The Return of the Jezabels
words by: tara wesson
Classic Aussie indie rock outfit The Jezabels have recently wrapped their nation-wide Corona Sunsets tour. COVERED. sat down with Heather Shannon to find out what she got up to, before the band’s long awaited return to the live music scene.
Can you tell me a bit about the work you did with the Australian Chamber Orchestra Collective? I wrote two pieces for that which was really cool, really awesome experience to hear my music being played by such incredible musicians.
How did your work with The Jezabels collude with the classical background you’ve had? I always feel like both of those musical worlds are connected in my brain somehow. I guess I’m always trying to see if I can be conscious of how they influence each other. I think it’s an interesting point of departure when I’m writing… sometimes I write stuff on synthesiser and then arrange it for some acoustic instruments, which sounds interesting, so it’s a very different world. But these days, people are trying to tear down those genre differences a little bit.
Having worked with the chamber orchestra now, do you think that will change the way you work with your band mates and the music you put out? Possibly. It’s very collaborative with the Jezabels. Everyone at the moment is doing a lot of different writing projects and other things, and I think for us to come together and write something that’s meaningful in a collaborative way, it’s really important to do that, to have an independent musical life as well.
I hope that as a musician I’m always developing and maybe that will feed through some of the Jezabels’ music as well.
Are you guys working on anything new at the moment? Not directly. [The Corona Sunsets] tour’s a really good opportunity for us to get back together after spending a bit of time apart, reconnecting and stuff. There’s a chance we might have a bit of a jam and write some new stuff but we’re pretty far off releasing new material.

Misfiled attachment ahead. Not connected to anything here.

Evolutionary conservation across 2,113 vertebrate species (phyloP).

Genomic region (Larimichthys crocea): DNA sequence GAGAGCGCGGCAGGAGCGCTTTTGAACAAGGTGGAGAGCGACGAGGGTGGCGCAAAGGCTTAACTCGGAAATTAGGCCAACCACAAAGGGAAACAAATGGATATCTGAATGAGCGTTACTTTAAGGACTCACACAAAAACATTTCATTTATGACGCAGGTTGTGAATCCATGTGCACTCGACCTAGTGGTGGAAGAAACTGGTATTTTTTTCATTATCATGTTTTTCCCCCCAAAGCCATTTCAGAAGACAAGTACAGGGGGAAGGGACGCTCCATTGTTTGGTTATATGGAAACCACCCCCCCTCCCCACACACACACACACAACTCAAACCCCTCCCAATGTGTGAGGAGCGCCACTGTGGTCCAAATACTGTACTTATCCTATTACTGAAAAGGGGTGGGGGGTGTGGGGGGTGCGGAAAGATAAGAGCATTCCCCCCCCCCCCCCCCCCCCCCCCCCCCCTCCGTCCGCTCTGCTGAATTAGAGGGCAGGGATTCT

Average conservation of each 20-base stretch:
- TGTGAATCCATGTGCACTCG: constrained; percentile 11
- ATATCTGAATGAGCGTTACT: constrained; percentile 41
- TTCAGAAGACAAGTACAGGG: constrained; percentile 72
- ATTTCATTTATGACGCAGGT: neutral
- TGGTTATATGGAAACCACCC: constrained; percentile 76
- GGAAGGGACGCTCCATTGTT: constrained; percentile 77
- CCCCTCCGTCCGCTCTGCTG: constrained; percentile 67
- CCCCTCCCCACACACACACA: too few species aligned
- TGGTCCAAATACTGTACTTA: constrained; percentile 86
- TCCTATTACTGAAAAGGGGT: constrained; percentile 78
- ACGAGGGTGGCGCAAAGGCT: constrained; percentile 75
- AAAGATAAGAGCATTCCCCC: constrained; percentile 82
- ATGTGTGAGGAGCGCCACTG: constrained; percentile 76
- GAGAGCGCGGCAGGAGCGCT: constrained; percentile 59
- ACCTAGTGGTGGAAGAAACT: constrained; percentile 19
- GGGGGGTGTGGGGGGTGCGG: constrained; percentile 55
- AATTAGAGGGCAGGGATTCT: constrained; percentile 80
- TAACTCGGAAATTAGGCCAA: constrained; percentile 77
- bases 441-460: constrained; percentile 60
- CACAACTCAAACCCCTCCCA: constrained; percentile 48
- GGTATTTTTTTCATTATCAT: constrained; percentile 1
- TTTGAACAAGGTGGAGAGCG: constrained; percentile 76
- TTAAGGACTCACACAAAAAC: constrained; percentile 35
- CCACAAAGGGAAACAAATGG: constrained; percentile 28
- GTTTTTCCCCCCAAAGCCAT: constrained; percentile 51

And speaking of, how was the Corona Sunsets tour? Really good. A lot of the shows [were] in regional areas, and it’s really hard to do regional touring in Australia so to have that opportunity [was] really awesome… just a super relaxed vibe. The venues are not usually music venues so [it was] kind of a different feel. We’d never played at the Steyne, it’s kind of exciting. It’s mostly on the beach which is awesome.
You guys have been on the music scene for a good while - how has live music changed in the last few years?It’s definitely interesting times for the music industry… it sort of feels like the rug has been pulled out from the industry a bit. There’s been a lot of rebuilding I know, in terms of record labels and publishing and the way that people go about setting up their bands, it’s super different. I think people are able to be more independent, which is a good thing, but at the same time they can’t rely on sales of their music anymore. More and more it’s becoming important to have a touring life and to play live. I guess with this climate in Sydney it’s particularly hard because all of those opportunities, all of the venues have been closing down. You’ve got this festival stuff going on now. So I really fear for the future of Sydney music particularly.
How do you find that festivals differ? It’s always a different vibe at festivals because it’s lots of different bands all at once. It’s kind of more rushed I guess; you just get on and off and do your thing, but it’s an awesome vibe. I love playing at festivals.
So what’s next for you? I’m always writing. I’ve just started studying at uni. I’m studying a master’s in composition and just trying to learn more and more. •